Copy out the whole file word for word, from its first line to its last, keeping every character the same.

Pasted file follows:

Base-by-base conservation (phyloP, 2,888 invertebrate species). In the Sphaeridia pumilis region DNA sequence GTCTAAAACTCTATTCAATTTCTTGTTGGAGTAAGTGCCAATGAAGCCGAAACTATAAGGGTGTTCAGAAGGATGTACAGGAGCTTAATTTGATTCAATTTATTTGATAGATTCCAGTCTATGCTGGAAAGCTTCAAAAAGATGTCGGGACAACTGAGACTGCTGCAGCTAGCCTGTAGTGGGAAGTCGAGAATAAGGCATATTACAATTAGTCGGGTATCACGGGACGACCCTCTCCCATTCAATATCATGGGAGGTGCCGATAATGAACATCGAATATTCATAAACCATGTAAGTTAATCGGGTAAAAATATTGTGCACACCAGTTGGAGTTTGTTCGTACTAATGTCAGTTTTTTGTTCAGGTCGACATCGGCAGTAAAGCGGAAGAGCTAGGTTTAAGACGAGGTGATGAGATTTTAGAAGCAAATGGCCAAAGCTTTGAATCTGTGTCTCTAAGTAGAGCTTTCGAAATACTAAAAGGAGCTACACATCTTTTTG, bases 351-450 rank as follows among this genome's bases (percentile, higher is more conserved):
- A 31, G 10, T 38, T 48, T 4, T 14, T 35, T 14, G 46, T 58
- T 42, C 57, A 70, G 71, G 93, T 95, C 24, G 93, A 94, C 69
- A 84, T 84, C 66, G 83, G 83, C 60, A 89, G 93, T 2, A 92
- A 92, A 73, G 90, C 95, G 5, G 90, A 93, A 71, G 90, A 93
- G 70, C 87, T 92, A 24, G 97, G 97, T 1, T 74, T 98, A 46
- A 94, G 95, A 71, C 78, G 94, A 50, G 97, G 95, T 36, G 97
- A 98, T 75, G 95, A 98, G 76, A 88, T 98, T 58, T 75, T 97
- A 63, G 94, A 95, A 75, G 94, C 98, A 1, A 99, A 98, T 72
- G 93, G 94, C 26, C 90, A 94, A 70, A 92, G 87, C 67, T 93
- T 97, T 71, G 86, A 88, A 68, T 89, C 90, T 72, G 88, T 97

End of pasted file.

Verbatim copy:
Base-by-base conservation (phyloP, 2,888 invertebrate species). In the Sphaeridia pumilis region DNA sequence GTCTAAAACTCTATTCAATTTCTTGTTGGAGTAAGTGCCAATGAAGCCGAAACTATAAGGGTGTTCAGAAGGATGTACAGGAGCTTAATTTGATTCAATTTATTTGATAGATTCCAGTCTATGCTGGAAAGCTTCAAAAAGATGTCGGGACAACTGAGACTGCTGCAGCTAGCCTGTAGTGGGAAGTCGAGAATAAGGCATATTACAATTAGTCGGGTATCACGGGACGACCCTCTCCCATTCAATATCATGGGAGGTGCCGATAATGAACATCGAATATTCATAAACCATGTAAGTTAATCGGGTAAAAATATTGTGCACACCAGTTGGAGTTTGTTCGTACTAATGTCAGTTTTTTGTTCAGGTCGACATCGGCAGTAAAGCGGAAGAGCTAGGTTTAAGACGAGGTGATGAGATTTTAGAAGCAAATGGCCAAAGCTTTGAATCTGTGTCTCTAAGTAGAGCTTTCGAAATACTAAAAGGAGCTACACATCTTTTTG, bases 351-450 rank as follows among this genome's bases (percentile, higher is more conserved):
- A 31, G 10, T 38, T 48, T 4, T 14, T 35, T 14, G 46, T 58
- T 42, C 57, A 70, G 71, G 93, T 95, C 24, G 93, A 94, C 69
- A 84, T 84, C 66, G 83, G 83, C 60, A 89, G 93, T 2, A 92
- A 92, A 73, G 90, C 95, G 5, G 90, A 93, A 71, G 90, A 93
- G 70, C 87, T 92, A 24, G 97, G 97, T 1, T 74, T 98, A 46
- A 94, G 95, A 71, C 78, G 94, A 50, G 97, G 95, T 36, G 97
- A 98, T 75, G 95, A 98, G 76, A 88, T 98, T 58, T 75, T 97
- A 63, G 94, A 95, A 75, G 94, C 98, A 1, A 99, A 98, T 72
- G 93, G 94, C 26, C 90, A 94, A 70, A 92, G 87, C 67, T 93
- T 97, T 71, G 86, A 88, A 68, T 89, C 90, T 72, G 88, T 97